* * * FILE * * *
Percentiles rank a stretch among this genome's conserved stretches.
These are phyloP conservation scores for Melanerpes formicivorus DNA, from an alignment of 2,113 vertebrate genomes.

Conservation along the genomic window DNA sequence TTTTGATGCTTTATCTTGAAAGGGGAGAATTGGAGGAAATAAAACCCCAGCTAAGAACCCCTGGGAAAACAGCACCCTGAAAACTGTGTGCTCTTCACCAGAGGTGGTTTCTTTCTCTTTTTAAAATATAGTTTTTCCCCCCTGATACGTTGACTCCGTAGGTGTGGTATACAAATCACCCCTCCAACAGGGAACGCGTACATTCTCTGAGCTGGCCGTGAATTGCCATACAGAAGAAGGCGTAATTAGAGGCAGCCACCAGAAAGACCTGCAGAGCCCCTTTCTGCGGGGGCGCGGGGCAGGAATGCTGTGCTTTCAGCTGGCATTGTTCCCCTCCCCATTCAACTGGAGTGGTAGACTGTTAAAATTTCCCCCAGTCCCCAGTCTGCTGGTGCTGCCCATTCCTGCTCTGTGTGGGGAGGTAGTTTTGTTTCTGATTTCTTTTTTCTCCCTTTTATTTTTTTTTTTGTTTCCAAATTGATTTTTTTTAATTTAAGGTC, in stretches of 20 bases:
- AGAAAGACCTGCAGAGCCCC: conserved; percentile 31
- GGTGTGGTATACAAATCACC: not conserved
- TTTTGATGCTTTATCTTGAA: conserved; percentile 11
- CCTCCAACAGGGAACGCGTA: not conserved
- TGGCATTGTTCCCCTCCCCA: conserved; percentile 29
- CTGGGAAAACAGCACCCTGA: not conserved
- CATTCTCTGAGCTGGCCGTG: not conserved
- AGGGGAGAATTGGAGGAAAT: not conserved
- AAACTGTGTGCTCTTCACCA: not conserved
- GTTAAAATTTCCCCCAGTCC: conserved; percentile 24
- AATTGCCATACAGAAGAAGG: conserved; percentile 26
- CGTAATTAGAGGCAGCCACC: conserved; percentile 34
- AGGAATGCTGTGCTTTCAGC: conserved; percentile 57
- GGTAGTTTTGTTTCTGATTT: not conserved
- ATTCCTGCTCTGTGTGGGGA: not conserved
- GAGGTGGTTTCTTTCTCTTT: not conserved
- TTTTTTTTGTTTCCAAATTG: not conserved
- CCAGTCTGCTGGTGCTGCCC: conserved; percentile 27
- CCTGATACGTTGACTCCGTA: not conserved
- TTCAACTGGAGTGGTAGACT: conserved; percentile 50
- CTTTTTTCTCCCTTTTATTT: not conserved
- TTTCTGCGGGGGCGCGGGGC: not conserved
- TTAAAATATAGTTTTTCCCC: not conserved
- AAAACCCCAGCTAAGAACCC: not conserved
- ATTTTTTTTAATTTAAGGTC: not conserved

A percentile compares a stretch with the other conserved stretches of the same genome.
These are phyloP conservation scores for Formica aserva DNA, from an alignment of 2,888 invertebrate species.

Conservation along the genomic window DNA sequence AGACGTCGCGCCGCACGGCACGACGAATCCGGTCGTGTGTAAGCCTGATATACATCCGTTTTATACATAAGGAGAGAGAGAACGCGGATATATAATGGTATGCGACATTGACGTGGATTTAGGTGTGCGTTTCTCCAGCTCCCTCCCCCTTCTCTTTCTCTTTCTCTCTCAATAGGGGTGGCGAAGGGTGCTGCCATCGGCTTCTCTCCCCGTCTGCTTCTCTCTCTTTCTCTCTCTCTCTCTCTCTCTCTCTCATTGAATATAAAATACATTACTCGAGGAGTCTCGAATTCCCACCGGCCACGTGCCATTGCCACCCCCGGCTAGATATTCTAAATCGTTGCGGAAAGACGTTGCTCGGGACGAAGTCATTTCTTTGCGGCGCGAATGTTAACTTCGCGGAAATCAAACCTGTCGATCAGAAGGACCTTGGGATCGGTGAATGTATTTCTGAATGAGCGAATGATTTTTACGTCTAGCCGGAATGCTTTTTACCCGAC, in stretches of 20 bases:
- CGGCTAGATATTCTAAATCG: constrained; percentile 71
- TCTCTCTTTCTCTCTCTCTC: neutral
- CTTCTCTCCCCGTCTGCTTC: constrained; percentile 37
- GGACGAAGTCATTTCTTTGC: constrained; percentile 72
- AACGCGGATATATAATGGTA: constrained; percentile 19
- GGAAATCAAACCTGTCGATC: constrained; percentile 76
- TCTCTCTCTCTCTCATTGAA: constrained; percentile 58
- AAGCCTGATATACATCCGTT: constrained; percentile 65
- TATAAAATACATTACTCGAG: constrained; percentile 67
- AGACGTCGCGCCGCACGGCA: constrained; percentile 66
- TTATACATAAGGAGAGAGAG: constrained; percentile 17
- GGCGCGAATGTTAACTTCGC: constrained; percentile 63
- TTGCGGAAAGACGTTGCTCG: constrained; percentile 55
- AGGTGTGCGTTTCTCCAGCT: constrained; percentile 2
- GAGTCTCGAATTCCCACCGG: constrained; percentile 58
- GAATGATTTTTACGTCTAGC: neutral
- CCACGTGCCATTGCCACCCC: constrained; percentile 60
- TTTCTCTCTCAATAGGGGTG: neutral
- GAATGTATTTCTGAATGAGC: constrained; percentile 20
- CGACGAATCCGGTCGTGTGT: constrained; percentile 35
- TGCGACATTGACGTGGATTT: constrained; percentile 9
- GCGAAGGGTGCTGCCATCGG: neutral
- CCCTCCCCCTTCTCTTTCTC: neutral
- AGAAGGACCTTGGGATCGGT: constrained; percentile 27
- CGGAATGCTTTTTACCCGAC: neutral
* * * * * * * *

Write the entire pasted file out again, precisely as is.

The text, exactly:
Percentiles rank a stretch among this genome's conserved stretches.
These are phyloP conservation scores for Melanerpes formicivorus DNA, from an alignment of 2,113 vertebrate genomes.

Conservation along the genomic window DNA sequence TTTTGATGCTTTATCTTGAAAGGGGAGAATTGGAGGAAATAAAACCCCAGCTAAGAACCCCTGGGAAAACAGCACCCTGAAAACTGTGTGCTCTTCACCAGAGGTGGTTTCTTTCTCTTTTTAAAATATAGTTTTTCCCCCCTGATACGTTGACTCCGTAGGTGTGGTATACAAATCACCCCTCCAACAGGGAACGCGTACATTCTCTGAGCTGGCCGTGAATTGCCATACAGAAGAAGGCGTAATTAGAGGCAGCCACCAGAAAGACCTGCAGAGCCCCTTTCTGCGGGGGCGCGGGGCAGGAATGCTGTGCTTTCAGCTGGCATTGTTCCCCTCCCCATTCAACTGGAGTGGTAGACTGTTAAAATTTCCCCCAGTCCCCAGTCTGCTGGTGCTGCCCATTCCTGCTCTGTGTGGGGAGGTAGTTTTGTTTCTGATTTCTTTTTTCTCCCTTTTATTTTTTTTTTTGTTTCCAAATTGATTTTTTTTAATTTAAGGTC, in stretches of 20 bases:
- AGAAAGACCTGCAGAGCCCC: conserved; percentile 31
- GGTGTGGTATACAAATCACC: not conserved
- TTTTGATGCTTTATCTTGAA: conserved; percentile 11
- CCTCCAACAGGGAACGCGTA: not conserved
- TGGCATTGTTCCCCTCCCCA: conserved; percentile 29
- CTGGGAAAACAGCACCCTGA: not conserved
- CATTCTCTGAGCTGGCCGTG: not conserved
- AGGGGAGAATTGGAGGAAAT: not conserved
- AAACTGTGTGCTCTTCACCA: not conserved
- GTTAAAATTTCCCCCAGTCC: conserved; percentile 24
- AATTGCCATACAGAAGAAGG: conserved; percentile 26
- CGTAATTAGAGGCAGCCACC: conserved; percentile 34
- AGGAATGCTGTGCTTTCAGC: conserved; percentile 57
- GGTAGTTTTGTTTCTGATTT: not conserved
- ATTCCTGCTCTGTGTGGGGA: not conserved
- GAGGTGGTTTCTTTCTCTTT: not conserved
- TTTTTTTTGTTTCCAAATTG: not conserved
- CCAGTCTGCTGGTGCTGCCC: conserved; percentile 27
- CCTGATACGTTGACTCCGTA: not conserved
- TTCAACTGGAGTGGTAGACT: conserved; percentile 50
- CTTTTTTCTCCCTTTTATTT: not conserved
- TTTCTGCGGGGGCGCGGGGC: not conserved
- TTAAAATATAGTTTTTCCCC: not conserved
- AAAACCCCAGCTAAGAACCC: not conserved
- ATTTTTTTTAATTTAAGGTC: not conserved

A percentile compares a stretch with the other conserved stretches of the same genome.
These are phyloP conservation scores for Formica aserva DNA, from an alignment of 2,888 invertebrate species.

Conservation along the genomic window DNA sequence AGACGTCGCGCCGCACGGCACGACGAATCCGGTCGTGTGTAAGCCTGATATACATCCGTTTTATACATAAGGAGAGAGAGAACGCGGATATATAATGGTATGCGACATTGACGTGGATTTAGGTGTGCGTTTCTCCAGCTCCCTCCCCCTTCTCTTTCTCTTTCTCTCTCAATAGGGGTGGCGAAGGGTGCTGCCATCGGCTTCTCTCCCCGTCTGCTTCTCTCTCTTTCTCTCTCTCTCTCTCTCTCTCTCTCATTGAATATAAAATACATTACTCGAGGAGTCTCGAATTCCCACCGGCCACGTGCCATTGCCACCCCCGGCTAGATATTCTAAATCGTTGCGGAAAGACGTTGCTCGGGACGAAGTCATTTCTTTGCGGCGCGAATGTTAACTTCGCGGAAATCAAACCTGTCGATCAGAAGGACCTTGGGATCGGTGAATGTATTTCTGAATGAGCGAATGATTTTTACGTCTAGCCGGAATGCTTTTTACCCGAC, in stretches of 20 bases:
- CGGCTAGATATTCTAAATCG: constrained; percentile 71
- TCTCTCTTTCTCTCTCTCTC: neutral
- CTTCTCTCCCCGTCTGCTTC: constrained; percentile 37
- GGACGAAGTCATTTCTTTGC: constrained; percentile 72
- AACGCGGATATATAATGGTA: constrained; percentile 19
- GGAAATCAAACCTGTCGATC: constrained; percentile 76
- TCTCTCTCTCTCTCATTGAA: constrained; percentile 58
- AAGCCTGATATACATCCGTT: constrained; percentile 65
- TATAAAATACATTACTCGAG: constrained; percentile 67
- AGACGTCGCGCCGCACGGCA: constrained; percentile 66
- TTATACATAAGGAGAGAGAG: constrained; percentile 17
- GGCGCGAATGTTAACTTCGC: constrained; percentile 63
- TTGCGGAAAGACGTTGCTCG: constrained; percentile 55
- AGGTGTGCGTTTCTCCAGCT: constrained; percentile 2
- GAGTCTCGAATTCCCACCGG: constrained; percentile 58
- GAATGATTTTTACGTCTAGC: neutral
- CCACGTGCCATTGCCACCCC: constrained; percentile 60
- TTTCTCTCTCAATAGGGGTG: neutral
- GAATGTATTTCTGAATGAGC: constrained; percentile 20
- CGACGAATCCGGTCGTGTGT: constrained; percentile 35
- TGCGACATTGACGTGGATTT: constrained; percentile 9
- GCGAAGGGTGCTGCCATCGG: neutral
- CCCTCCCCCTTCTCTTTCTC: neutral
- AGAAGGACCTTGGGATCGGT: constrained; percentile 27
- CGGAATGCTTTTTACCCGAC: neutral